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In a variety of places online I have seen it discussed that for a maven build to be reproducible it is important to explicitly specify the version numbers of all the plugins used so that a newer plugin does not break the build. The recommend approach seemed to be to use the enforcer plugin. Below is a copy and pasted settings I found online.

                <message>Best Practice is to always define plugin versions!</message>

When I run the pom I get the following error from the enforcer plugin.

[INFO] --- maven-enforcer-plugin:1.1.1:enforce (enforce-plugin-versions) @ seedling ---
[WARNING] Rule 0: org.apache.maven.plugins.enforcer.RequirePluginVersions failed with message:
Some plugins are missing valid versions:(LATEST RELEASE SNAPSHOT are not allowed )
org.apache.maven.plugins:maven-clean-plugin.    The version currently in use is 2.4.1
org.apache.maven.plugins:maven-deploy-plugin.   The version currently in use is 2.7
org.apache.maven.plugins:maven-install-plugin.  The version currently in use is 2.3.1
org.apache.maven.plugins:maven-site-plugin.     The version currently in use is 3.0
org.apache.maven.plugins:maven-reactor-plugin.  The version currently in use is 1.0
org.apache.maven.plugins:maven-eclipse-plugin.  The version currently in use is 2.9
Best Practice is to always define plugin versions!

It seems to me that some plugins are such as maven-clean-plugin,maven-install-plugin,maven-reactor-plugin are a core central part of maven, and i should have the versions of these "core" plugins tied to the version of maven that I am using.

My questions:

  1. Are plugin versions on the same release cycle as a maven itself?
  2. Is there a group of core maven plugins that comprise a maven release? If yes, how to get a list of such plugins for a maven release?
  3. When I see a maven release such as 3.0.4 is that version inclusive of some core plugins, or will it always get the latest plugins such as reactor that were released after maven 3.0.4 were released?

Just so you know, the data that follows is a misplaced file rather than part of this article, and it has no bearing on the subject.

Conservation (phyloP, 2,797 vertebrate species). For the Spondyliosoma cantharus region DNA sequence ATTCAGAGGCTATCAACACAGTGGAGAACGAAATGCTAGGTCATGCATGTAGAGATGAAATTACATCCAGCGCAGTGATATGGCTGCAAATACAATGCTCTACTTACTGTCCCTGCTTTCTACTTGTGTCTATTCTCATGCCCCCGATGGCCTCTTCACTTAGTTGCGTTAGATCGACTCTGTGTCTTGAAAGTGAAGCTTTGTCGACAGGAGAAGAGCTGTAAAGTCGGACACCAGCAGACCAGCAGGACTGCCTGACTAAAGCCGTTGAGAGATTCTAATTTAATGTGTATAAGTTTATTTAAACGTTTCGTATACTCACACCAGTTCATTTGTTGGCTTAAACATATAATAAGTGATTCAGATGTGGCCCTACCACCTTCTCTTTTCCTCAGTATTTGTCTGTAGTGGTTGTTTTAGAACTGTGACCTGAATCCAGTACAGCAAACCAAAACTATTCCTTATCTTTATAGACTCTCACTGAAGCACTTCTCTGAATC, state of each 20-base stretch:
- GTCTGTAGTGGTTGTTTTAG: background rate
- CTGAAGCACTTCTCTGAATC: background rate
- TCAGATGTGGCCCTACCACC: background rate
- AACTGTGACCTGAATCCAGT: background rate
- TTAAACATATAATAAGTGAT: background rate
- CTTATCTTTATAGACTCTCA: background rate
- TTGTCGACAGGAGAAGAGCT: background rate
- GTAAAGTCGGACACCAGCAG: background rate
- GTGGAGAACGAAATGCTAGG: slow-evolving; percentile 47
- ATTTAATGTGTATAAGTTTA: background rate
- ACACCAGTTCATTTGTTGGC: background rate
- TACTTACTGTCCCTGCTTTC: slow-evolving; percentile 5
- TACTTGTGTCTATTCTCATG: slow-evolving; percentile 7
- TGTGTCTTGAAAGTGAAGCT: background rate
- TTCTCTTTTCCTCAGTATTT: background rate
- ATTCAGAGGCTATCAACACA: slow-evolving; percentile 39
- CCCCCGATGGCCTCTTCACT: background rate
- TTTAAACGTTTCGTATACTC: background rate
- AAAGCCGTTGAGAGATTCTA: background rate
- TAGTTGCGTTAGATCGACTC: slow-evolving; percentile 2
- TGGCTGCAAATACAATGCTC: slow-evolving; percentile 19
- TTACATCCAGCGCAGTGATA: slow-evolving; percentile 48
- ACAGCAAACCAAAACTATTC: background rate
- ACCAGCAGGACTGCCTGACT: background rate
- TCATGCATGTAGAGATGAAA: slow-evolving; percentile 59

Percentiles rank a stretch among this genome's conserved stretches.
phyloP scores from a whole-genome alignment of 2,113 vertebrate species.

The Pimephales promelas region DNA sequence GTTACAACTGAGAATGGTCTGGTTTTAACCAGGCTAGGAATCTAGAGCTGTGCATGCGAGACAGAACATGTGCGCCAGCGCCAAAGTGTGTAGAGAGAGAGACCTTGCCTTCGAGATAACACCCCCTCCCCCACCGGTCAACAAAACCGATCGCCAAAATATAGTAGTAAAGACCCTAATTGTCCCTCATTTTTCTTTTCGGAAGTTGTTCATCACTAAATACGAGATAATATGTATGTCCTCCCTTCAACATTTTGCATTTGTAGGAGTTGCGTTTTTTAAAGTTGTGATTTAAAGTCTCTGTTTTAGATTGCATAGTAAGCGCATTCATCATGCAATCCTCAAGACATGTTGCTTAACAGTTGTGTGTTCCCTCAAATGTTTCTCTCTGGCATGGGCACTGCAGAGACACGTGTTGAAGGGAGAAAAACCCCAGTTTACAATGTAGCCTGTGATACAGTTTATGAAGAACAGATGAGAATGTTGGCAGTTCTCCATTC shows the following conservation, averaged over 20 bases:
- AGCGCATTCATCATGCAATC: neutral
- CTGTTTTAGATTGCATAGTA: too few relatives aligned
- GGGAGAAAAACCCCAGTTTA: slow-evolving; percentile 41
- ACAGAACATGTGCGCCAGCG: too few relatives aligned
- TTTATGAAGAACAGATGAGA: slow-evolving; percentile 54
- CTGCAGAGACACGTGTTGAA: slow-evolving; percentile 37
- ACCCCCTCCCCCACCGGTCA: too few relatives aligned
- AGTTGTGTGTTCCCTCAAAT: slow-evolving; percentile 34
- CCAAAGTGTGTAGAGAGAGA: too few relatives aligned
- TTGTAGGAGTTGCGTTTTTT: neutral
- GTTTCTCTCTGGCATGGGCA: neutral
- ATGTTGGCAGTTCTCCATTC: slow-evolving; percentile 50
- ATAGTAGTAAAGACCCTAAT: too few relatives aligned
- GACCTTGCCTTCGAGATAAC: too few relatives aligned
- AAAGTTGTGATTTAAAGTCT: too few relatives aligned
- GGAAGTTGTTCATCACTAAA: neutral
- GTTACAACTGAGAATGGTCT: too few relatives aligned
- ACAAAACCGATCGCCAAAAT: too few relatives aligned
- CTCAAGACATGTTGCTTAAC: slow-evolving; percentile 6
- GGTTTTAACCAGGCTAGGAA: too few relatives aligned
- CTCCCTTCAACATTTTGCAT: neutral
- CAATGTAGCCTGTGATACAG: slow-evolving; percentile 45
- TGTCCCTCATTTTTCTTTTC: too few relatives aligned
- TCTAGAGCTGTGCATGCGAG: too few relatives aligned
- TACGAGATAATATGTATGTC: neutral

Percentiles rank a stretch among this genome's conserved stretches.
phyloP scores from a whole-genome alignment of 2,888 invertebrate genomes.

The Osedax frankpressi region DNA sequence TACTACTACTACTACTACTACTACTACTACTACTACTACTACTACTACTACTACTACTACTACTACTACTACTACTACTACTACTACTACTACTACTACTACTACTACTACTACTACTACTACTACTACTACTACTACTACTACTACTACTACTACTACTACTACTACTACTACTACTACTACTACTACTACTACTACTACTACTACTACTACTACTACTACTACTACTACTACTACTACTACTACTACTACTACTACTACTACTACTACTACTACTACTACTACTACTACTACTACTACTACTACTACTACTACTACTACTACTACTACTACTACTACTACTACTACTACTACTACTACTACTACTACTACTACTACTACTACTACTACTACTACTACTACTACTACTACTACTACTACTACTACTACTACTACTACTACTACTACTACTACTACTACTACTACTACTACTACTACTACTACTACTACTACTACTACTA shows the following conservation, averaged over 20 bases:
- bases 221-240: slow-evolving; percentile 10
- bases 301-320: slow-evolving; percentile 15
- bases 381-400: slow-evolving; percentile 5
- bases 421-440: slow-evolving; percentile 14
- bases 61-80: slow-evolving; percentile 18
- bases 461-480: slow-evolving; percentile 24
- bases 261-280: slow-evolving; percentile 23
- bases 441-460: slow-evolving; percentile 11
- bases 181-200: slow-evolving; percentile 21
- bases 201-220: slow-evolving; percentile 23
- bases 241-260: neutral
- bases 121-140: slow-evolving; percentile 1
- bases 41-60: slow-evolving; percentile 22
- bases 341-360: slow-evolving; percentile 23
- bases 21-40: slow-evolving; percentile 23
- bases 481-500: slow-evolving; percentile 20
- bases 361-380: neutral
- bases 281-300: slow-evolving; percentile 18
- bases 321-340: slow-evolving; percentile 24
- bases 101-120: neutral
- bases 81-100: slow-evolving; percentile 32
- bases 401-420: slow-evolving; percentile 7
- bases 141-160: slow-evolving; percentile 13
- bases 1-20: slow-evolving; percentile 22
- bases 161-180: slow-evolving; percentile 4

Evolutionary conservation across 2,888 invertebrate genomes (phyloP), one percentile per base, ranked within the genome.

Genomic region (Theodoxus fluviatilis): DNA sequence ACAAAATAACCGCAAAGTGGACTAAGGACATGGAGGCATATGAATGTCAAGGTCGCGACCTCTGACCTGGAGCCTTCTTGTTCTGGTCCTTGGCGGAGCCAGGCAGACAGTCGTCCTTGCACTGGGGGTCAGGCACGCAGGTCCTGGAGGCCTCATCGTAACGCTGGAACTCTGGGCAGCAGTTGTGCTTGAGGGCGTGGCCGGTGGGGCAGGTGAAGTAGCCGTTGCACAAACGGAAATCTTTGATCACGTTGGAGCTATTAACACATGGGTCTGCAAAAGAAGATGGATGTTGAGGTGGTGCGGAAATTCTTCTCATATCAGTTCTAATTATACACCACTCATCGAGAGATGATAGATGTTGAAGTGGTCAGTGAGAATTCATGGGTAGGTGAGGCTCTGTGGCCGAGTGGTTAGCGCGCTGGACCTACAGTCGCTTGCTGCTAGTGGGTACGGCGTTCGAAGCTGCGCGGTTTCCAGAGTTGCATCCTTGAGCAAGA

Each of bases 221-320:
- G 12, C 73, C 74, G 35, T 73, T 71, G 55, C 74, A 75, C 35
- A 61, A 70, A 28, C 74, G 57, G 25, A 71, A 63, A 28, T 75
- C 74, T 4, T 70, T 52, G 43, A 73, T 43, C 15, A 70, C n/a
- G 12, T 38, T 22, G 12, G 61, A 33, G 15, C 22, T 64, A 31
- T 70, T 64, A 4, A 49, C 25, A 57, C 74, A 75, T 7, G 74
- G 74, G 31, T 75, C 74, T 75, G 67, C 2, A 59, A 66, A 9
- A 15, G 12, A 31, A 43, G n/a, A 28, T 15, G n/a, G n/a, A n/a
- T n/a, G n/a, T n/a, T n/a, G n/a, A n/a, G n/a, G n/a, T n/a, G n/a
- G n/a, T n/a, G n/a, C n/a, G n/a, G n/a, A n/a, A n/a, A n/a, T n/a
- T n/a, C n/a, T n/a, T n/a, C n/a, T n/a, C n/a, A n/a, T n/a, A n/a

4. Is there a way to say to maven use plugins that were released at the time that 3.0.4 was released?
  5. How is compatibility between different plugin versions indicated, is there some convention that is universally followed by plugins such as all minor 2.x are all compatible with each other but 3.x is not compatible with 2.x?
  6. Is the practice of specifying plugin version numbers really a best pest practice or just overkill?
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up vote 2 down vote accepted

Maven binds some plugin to its lifecycle phases, e.g. the maven-compiler-plugin to the compile phase, the maven-install-plugin to the install phase and so on. These are the plugins that you mean by "a core central part of maven". However, these plugins have an individual release cycle. For example, take a look at the maven-deploy-plugin which is bound to maven's deploy lifecycle phase. The latest release (2.7) was in October 2011 whereas the latest Maven release (3.0.4) was in January 2012. Another example is the maven-compiler-plugin whose latest release was in June 2012, half a year after the release of Maven 3.0.4.

To answer your questions in particular:

  1. No, they aren't. Each plugin has its own release cycle. See the examples above.
  2. There are various plugins that are bound to Maven's package-specific lifecycle phases. You can consider these as "core maven plugins". Take a look at the maven book to get a complete list.
  3. If you don't specify the plugin versions in your POM files, maven will use the latest release of each used plugin.
  4. No. If this is a requirement for you, you can find the release dates of the plugins on http://search.maven.org and compare them to the latest release of Maven. But this shouldn't be necessary, if you specify the version of each used plugin in your POM file and maven produces the corrects artifacts for you.
  5. There are no compatibility problems (at least no problems that I know of) between different maven plugins. For different version of the same plugin, you have to try it and see if your specific project works with a new version of a plugin.
  6. If you want reproducible builds, it's a must.
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Here the answers to the list of questions:

  1. No
  2. No. Maven itself has a small kernel but there are no plugins in the kernel. All plugins will be downloaded during the run if they needed. In Maven 2 there had been some parts of maven which are released with Maven itself (parts of the site generation) which has been changed with Maven 3.
  3. No a Maven release includes a super pom which contains the definitions of some plugins versions etc. but only via the super pom.
  4. No you can't define the time of a release only via the versions.
  5. The different plugins are maintained by different communities / people and they have different opinions of versions and their relationship to the maven release. Usually the sites of the appropriate plugins will document that if it's documented (for example maven-site-plugin).
  6. Yes it is and works for different Maven releases without any problems.
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